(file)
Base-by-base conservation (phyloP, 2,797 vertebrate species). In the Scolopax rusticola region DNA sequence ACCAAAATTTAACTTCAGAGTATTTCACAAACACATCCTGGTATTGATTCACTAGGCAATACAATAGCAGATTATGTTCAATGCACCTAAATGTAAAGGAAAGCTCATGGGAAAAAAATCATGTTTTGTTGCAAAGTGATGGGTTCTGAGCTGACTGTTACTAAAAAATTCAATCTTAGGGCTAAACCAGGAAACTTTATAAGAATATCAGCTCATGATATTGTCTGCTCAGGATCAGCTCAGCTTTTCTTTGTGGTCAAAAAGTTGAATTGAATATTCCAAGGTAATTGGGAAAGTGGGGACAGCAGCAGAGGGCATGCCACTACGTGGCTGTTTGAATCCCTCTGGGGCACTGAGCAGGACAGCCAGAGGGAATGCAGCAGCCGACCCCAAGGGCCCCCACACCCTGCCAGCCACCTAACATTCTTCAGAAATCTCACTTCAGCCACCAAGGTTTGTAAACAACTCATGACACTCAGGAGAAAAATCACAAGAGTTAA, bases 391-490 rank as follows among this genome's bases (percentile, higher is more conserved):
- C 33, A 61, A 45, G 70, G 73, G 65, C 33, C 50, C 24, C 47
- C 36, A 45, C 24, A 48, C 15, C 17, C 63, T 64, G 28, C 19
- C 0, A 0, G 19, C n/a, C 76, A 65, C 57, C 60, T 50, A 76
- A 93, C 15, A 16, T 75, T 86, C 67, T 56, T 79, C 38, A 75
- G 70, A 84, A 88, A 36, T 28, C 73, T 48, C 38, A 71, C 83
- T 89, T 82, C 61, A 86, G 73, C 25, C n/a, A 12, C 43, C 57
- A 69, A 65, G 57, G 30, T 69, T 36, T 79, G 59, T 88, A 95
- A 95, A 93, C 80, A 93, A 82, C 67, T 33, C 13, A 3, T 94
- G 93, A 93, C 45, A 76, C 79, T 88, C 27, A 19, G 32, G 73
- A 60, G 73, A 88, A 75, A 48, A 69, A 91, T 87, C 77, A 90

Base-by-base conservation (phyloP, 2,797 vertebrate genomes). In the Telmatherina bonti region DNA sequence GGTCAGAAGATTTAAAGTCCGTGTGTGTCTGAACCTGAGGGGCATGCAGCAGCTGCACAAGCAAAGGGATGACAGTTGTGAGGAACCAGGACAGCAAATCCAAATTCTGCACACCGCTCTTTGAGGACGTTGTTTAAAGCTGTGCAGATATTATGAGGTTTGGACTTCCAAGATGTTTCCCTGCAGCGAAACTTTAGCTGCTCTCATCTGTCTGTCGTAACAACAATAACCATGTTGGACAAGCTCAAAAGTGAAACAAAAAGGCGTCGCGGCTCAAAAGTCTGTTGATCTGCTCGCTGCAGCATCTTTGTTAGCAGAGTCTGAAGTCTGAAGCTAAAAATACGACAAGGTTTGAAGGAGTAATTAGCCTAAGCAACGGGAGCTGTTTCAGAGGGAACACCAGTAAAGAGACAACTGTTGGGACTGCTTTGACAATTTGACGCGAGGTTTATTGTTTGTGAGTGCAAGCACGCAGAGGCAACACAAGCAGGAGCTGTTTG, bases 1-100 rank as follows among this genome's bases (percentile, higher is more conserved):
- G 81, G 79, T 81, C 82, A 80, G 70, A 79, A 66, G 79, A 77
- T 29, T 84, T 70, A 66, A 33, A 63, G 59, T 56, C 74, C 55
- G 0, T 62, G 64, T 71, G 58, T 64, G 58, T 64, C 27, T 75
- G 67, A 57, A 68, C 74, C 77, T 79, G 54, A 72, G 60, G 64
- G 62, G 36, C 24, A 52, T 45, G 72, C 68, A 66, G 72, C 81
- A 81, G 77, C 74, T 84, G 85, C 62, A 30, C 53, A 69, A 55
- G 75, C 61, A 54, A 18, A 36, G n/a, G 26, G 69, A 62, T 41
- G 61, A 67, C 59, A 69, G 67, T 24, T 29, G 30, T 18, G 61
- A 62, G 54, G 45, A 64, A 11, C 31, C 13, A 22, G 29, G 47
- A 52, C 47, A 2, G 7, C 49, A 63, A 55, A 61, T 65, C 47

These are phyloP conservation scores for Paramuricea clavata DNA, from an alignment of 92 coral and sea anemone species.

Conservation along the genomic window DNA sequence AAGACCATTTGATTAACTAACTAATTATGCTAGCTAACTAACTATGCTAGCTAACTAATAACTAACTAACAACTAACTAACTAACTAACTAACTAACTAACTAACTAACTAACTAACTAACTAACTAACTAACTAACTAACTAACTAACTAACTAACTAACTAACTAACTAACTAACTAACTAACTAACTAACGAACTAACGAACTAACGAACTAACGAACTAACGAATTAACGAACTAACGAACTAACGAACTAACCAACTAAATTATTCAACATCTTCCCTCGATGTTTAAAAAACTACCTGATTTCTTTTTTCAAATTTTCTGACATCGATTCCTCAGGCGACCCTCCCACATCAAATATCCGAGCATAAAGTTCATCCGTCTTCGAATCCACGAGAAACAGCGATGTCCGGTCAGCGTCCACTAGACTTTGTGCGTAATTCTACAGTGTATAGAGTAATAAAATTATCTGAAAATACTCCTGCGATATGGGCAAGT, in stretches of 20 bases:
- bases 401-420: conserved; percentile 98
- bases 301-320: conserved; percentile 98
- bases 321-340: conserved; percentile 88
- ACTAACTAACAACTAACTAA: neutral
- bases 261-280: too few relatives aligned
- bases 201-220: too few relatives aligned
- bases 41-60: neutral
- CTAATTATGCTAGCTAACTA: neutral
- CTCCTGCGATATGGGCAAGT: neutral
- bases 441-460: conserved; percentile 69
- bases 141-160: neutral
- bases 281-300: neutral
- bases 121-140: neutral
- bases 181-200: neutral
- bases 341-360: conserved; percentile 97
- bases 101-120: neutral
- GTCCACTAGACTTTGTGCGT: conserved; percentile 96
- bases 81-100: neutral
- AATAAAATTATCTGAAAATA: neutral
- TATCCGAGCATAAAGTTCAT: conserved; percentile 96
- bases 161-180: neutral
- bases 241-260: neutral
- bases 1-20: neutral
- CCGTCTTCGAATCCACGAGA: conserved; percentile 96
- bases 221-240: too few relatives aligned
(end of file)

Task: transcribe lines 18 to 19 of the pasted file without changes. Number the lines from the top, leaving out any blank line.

- A 81, G 77, C 74, T 84, G 85, C 62, A 30, C 53, A 69, A 55
- G 75, C 61, A 54, A 18, A 36, G n/a, G 26, G 69, A 62, T 41